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NZ MP Was In Urumqi Just Before Violence Broke Out

Fuseworks Media
Fuseworks Media
Chris Carter
Chris Carter

By Maggie Tait of NZPA

Wellington, July 7 NZPA - Labour MP Chris Carter, who was in a Chinese province just before violence broke out, says tensions were visible in the lead up to ethnic riots.

He spent the last week of June on a government-sponsored trip, visiting the cities of Urumqi and Turpan in the Xinjiang region, where 156 people have since been killed in violence between the minority Uighur people and ethnic Han Chinese.

"I could see the situation was quite tense," Mr Carter told NZPA.

"The divide between the different ethnic communities in Xinjiang is quite clear. There's very little intermarriage between the different communities and there was a very heavy Chinese military and police presence in Urumqi and in Turpan."

Armed police were present on flights into the province, because of concerns about Muslim and Uighur nationalism in the far west."

He met members of the Uighur community.

There had been incidents in the past, threats made during the Olympics and the Chinese government were sensitive about security.

"The Chinese were very concerned too that members of the Uighur community had been captured in Afghanistan and northern Pakistan fighting with the Taliban."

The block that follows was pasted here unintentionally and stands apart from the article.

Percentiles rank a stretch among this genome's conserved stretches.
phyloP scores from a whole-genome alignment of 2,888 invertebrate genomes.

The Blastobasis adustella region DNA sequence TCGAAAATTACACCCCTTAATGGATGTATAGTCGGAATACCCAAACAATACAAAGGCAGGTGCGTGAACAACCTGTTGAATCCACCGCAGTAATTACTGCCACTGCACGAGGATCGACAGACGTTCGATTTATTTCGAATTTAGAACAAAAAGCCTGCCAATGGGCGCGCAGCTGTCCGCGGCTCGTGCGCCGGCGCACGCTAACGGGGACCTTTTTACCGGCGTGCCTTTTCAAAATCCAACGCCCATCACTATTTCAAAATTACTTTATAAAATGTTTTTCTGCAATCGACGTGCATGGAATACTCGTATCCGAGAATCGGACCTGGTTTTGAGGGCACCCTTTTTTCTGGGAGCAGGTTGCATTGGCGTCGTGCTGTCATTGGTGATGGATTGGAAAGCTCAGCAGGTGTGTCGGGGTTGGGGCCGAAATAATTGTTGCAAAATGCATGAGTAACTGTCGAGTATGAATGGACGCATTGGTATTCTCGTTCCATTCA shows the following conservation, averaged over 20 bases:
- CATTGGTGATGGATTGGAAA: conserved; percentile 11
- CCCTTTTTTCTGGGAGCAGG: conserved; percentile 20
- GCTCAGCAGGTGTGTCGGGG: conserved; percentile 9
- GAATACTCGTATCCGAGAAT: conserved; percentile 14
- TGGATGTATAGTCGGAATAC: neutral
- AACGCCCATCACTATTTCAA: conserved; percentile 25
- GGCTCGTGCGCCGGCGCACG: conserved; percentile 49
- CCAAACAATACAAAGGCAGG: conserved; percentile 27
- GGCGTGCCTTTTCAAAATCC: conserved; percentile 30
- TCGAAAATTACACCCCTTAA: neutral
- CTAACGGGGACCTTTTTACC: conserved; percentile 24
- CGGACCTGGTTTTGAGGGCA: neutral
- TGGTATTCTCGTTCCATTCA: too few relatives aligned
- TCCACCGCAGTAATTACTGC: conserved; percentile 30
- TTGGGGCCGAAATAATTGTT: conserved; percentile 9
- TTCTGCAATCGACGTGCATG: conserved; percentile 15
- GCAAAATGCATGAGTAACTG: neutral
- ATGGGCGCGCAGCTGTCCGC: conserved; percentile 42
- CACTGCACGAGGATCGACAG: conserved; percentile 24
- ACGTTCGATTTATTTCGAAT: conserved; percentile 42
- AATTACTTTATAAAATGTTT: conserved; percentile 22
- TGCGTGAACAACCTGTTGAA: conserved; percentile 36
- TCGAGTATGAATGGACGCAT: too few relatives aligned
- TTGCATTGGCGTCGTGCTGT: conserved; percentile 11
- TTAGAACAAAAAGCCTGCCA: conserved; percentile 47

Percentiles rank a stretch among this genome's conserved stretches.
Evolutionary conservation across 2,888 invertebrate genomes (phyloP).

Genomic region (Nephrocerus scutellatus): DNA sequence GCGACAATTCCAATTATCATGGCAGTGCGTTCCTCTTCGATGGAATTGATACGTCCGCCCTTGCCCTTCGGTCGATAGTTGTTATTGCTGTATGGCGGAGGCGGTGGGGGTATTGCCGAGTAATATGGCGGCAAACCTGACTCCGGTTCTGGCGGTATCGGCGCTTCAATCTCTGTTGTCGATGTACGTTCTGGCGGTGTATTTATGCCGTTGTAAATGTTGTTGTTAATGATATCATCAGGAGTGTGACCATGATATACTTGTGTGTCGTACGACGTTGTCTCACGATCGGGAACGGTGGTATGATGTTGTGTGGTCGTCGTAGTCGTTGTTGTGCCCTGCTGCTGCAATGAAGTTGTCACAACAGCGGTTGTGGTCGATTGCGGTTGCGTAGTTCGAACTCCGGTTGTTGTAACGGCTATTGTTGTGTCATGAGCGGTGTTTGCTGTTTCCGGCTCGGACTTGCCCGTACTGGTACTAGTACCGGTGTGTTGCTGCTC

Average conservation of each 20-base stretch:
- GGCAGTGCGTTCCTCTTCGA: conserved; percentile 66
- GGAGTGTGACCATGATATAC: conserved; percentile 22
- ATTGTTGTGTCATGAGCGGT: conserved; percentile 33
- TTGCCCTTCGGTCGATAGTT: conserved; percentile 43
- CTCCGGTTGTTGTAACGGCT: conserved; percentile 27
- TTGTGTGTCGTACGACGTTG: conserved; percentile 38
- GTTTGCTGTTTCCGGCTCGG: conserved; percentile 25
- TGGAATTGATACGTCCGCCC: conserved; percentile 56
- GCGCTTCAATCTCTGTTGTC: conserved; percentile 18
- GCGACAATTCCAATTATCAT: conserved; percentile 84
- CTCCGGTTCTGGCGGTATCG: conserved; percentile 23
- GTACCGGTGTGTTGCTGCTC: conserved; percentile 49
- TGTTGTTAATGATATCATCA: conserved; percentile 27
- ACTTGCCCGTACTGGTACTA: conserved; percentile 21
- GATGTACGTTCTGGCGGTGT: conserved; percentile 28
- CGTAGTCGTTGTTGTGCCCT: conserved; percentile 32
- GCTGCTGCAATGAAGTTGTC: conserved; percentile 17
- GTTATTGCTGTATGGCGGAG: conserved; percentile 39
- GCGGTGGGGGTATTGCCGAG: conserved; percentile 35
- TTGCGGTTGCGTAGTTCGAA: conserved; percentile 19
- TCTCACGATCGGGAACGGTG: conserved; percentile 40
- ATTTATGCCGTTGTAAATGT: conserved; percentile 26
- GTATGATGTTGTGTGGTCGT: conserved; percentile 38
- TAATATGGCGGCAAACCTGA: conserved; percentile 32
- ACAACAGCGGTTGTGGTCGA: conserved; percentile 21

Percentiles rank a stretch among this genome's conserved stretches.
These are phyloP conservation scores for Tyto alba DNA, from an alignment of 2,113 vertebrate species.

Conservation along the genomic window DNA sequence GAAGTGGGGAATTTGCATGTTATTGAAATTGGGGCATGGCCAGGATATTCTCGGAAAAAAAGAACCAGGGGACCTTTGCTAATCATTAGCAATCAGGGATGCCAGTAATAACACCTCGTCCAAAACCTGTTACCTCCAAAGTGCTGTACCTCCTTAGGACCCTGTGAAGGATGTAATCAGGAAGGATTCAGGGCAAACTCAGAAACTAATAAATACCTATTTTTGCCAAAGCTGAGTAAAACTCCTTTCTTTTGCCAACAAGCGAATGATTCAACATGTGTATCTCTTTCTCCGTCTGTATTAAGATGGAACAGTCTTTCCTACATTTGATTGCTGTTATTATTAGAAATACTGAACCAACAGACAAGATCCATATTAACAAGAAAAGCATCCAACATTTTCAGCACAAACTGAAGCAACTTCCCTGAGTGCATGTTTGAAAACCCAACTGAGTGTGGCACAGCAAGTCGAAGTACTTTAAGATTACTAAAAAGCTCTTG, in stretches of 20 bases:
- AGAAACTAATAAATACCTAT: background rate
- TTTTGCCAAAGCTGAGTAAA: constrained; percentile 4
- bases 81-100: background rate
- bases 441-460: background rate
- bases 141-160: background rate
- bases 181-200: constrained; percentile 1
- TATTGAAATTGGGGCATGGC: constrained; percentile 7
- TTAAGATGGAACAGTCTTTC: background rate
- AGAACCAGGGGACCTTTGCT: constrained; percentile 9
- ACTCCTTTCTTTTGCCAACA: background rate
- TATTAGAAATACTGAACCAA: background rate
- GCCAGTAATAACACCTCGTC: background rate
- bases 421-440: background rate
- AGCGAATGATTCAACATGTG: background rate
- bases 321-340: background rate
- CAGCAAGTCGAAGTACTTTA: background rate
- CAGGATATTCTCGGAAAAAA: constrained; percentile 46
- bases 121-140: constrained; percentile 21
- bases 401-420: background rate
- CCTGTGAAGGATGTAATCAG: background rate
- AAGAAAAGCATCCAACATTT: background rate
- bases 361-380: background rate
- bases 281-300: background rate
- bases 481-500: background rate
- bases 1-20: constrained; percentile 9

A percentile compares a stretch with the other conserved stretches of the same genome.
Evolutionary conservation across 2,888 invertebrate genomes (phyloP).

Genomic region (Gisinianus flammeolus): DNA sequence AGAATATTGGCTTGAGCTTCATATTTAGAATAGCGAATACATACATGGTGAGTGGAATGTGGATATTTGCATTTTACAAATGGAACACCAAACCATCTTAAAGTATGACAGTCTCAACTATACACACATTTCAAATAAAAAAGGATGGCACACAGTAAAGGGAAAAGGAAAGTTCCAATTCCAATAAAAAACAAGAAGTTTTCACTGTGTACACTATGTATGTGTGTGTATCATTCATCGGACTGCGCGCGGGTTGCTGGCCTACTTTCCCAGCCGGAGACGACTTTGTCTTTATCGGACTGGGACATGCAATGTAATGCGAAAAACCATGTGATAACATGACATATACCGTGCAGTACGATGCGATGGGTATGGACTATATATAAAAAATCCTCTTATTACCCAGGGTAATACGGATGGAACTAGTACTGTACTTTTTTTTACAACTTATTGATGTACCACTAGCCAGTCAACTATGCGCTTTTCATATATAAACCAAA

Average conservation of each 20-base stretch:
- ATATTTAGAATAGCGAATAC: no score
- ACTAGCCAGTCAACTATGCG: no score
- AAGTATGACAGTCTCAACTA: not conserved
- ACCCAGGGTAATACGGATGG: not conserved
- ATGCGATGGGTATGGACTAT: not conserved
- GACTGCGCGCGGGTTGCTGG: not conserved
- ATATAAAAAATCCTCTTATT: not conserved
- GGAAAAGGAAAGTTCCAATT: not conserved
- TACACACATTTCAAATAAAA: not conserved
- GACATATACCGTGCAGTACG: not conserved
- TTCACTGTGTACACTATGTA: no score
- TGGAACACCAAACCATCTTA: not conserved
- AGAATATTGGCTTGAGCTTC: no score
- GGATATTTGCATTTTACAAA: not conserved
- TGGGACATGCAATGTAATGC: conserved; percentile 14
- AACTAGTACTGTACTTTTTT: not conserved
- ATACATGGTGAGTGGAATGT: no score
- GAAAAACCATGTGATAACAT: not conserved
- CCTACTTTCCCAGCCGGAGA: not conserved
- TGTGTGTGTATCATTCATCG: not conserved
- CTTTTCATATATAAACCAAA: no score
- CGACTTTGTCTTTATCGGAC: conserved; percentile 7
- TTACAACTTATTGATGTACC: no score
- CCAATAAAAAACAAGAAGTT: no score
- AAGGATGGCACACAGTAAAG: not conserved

Recently issues with Uighur imprisoned in Guantanamo being moved elsewhere had highlighted that issue.

"China is very concerned about Uighur nationalism and particularly Muslim separatist feelings in the far west," Mr Carter said.

It was concerning to hear about the reported deaths.

"If those reports are accurate... I certainly would condemn violence towards demonstrators but I can acknowledge that the Chinese government had very serious concerns about security in the far west."

Mr Carter seems to attract trouble -- he was in Bangkok in April on his recess holiday when violent protests broke out.

He is now in the United Kingdom on Labour Party business.

Mr Carter said he had learned a lot about Xinjiang region and issues through the trip.

"What I think has not come through in the media is that Xinjiang actually has got large minority communities of other communities as well. There are two million Kazakhs that live there who again are a very distinctive nationality."

There was little mixing between communities.

While in China Mr Carter, who is Labour's foreign affairs spokesman, met deputy ministers of education, foreign affairs.

"I did have discussions with high ranking Chinese officials about the situation."

In Britain Mr Carter talked to Chris Bryan who is responsible for Australia and New Zealand issues and to an education minister.

Mr Carter returns to New Zealand next Sunday.

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